Egypt’s Lesser Known Pyramids

The first things that probably come to mind when anyone thinks about travel to Egypt are the Pyramids of Giza. Of course, they are the only surviving wonder of the Seven Wonders of the World. They are easily accessible, being right on the border of Cairo, and are very much worth the visit. However, those aren’t the only impressive pyramids to visit on a trip to Egypt.

About 20 kilometers south of Cairo, you’ll find Memphis and Saqqara: the former capital and necropolis of ancient Egypt. There, you’ll find a number of equally impressive pyramids.

Memphis and the Pyramid of Djoser

Memphis was the capital of the Old Kingdom for eight dynasties and even when the seats of power moved to other cities, it remained a cultural and economic center. There have been a number of carvings and statues unearthed here, including a high number of statues of Ramses II.

Saqqara was the necropolis while Memphis thrived and it’s here that the pyramid construction really began to evolve. Initially, the pyramids began as burial mounds in the desert and eventually evolved into more permanent structures. However, the pyramids didn’t just start out as the smooth triangles we think of. The Pyramid of Djoser, a 3rd Dynasty king, is a kind of stepped pyramid. When it was built, this pyramid was the tallest building in the world.

Surrounding the stepped pyramid are excellently preserved temples and palaces with lots of impressive hieroglyphs and frescos. This place is a UNESCO World Heritage Site and open air museum.

Red Pyramid

A short distance south of Memphis and Saqqara you’ll find the Red Pyramid. It’s believed that this is the first successful construction of a true pyramid. It gets its name from the red limestone that was used for the interior construction that was once covered with white limestone, since taken.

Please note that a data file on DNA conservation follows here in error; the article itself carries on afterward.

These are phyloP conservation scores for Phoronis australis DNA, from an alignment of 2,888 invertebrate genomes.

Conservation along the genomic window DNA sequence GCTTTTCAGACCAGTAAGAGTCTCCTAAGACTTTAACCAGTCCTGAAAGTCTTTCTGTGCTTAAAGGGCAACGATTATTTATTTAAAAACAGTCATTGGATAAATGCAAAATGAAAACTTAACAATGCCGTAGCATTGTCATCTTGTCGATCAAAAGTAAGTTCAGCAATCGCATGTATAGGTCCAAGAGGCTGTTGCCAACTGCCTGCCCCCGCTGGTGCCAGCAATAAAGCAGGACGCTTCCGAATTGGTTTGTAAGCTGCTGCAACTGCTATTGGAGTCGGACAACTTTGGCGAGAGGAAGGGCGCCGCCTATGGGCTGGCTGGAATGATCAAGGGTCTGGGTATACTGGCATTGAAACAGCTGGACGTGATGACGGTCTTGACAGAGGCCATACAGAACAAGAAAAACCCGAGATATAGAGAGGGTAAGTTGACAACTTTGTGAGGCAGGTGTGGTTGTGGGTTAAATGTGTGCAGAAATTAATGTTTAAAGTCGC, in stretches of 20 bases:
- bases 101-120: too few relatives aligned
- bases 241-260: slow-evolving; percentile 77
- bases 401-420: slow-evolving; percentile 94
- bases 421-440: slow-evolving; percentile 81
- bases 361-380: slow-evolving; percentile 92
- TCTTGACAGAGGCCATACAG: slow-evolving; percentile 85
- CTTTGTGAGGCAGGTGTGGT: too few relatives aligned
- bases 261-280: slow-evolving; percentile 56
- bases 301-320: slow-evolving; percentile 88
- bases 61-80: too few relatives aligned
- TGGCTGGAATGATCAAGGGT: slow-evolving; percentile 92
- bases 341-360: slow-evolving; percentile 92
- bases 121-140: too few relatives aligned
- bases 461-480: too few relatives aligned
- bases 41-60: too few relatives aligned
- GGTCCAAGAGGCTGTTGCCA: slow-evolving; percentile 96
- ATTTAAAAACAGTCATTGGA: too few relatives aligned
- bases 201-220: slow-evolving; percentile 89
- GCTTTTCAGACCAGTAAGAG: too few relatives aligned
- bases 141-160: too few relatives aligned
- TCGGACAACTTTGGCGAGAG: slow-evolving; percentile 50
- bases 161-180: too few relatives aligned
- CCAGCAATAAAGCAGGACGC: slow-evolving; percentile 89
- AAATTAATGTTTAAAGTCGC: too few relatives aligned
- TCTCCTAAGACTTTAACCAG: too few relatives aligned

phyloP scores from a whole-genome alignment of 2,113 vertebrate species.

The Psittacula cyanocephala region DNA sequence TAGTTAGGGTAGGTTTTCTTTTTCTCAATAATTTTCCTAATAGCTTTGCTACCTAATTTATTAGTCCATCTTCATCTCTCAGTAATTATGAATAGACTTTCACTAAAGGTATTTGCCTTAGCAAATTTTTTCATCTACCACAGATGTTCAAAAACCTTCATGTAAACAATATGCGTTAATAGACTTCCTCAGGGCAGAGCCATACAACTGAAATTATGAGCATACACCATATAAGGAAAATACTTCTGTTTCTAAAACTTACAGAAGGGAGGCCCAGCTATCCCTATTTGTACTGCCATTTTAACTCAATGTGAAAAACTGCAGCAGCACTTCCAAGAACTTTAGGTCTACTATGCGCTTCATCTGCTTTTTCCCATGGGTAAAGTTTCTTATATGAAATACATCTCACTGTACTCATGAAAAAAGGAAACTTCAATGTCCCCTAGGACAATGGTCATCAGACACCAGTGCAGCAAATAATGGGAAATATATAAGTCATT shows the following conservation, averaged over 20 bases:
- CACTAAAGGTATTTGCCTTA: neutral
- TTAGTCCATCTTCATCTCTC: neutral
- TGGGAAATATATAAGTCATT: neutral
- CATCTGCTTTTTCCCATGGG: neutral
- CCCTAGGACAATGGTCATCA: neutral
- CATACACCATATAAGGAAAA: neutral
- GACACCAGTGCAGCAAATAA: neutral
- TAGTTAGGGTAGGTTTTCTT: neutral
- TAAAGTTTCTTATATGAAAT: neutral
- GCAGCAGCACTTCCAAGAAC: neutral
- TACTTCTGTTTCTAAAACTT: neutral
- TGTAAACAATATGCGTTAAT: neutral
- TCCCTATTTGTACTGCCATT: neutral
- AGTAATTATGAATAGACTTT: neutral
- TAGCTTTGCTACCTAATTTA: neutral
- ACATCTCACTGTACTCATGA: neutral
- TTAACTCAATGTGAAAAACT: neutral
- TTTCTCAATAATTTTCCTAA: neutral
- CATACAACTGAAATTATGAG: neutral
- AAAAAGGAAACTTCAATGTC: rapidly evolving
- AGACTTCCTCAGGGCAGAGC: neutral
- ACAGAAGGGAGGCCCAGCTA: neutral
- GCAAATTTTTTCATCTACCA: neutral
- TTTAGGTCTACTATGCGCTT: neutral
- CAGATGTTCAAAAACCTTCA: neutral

The pyramid is pitched at 43 degrees and you can climb the steep stairs to get to the entrance, allowing you to explore some of the inner chambers. It’s pretty cool, both as in interesting and as an escape from the desert heat.

Bent Pyramid

While the Red Pyramid may have been the first successful construction of a true pyramid, it wasn’t the first attempt. It is believed that the first attempt was a pyramid at Meidum, that collapsed while the Bent Pyramid was being constructed. The Bent Pyramid began with a 54 degree inclination that changed to 43 degrees half-way through construction. This change was likely made due to the instability of the other attempts and the new angle informed the later engineering and construction.

One of the more interesting things about the Bent Pyramid is that its limestone casing is still largely intact, giving visitors a better idea of what all of these ancient structures looked like in their prime.

Visiting These Pyramids

Since the 1960s, when Egyptology became a field of study, there has been an explosion in the amount of information about Egypt’s history. There are some excellent guides out there that I would definitely recommend taking so that you can really get a sense of the history of these places. Get in touch if you want the phone number for the guides I went with. They will arrange a private car for the half-day tour for you from Cairo.


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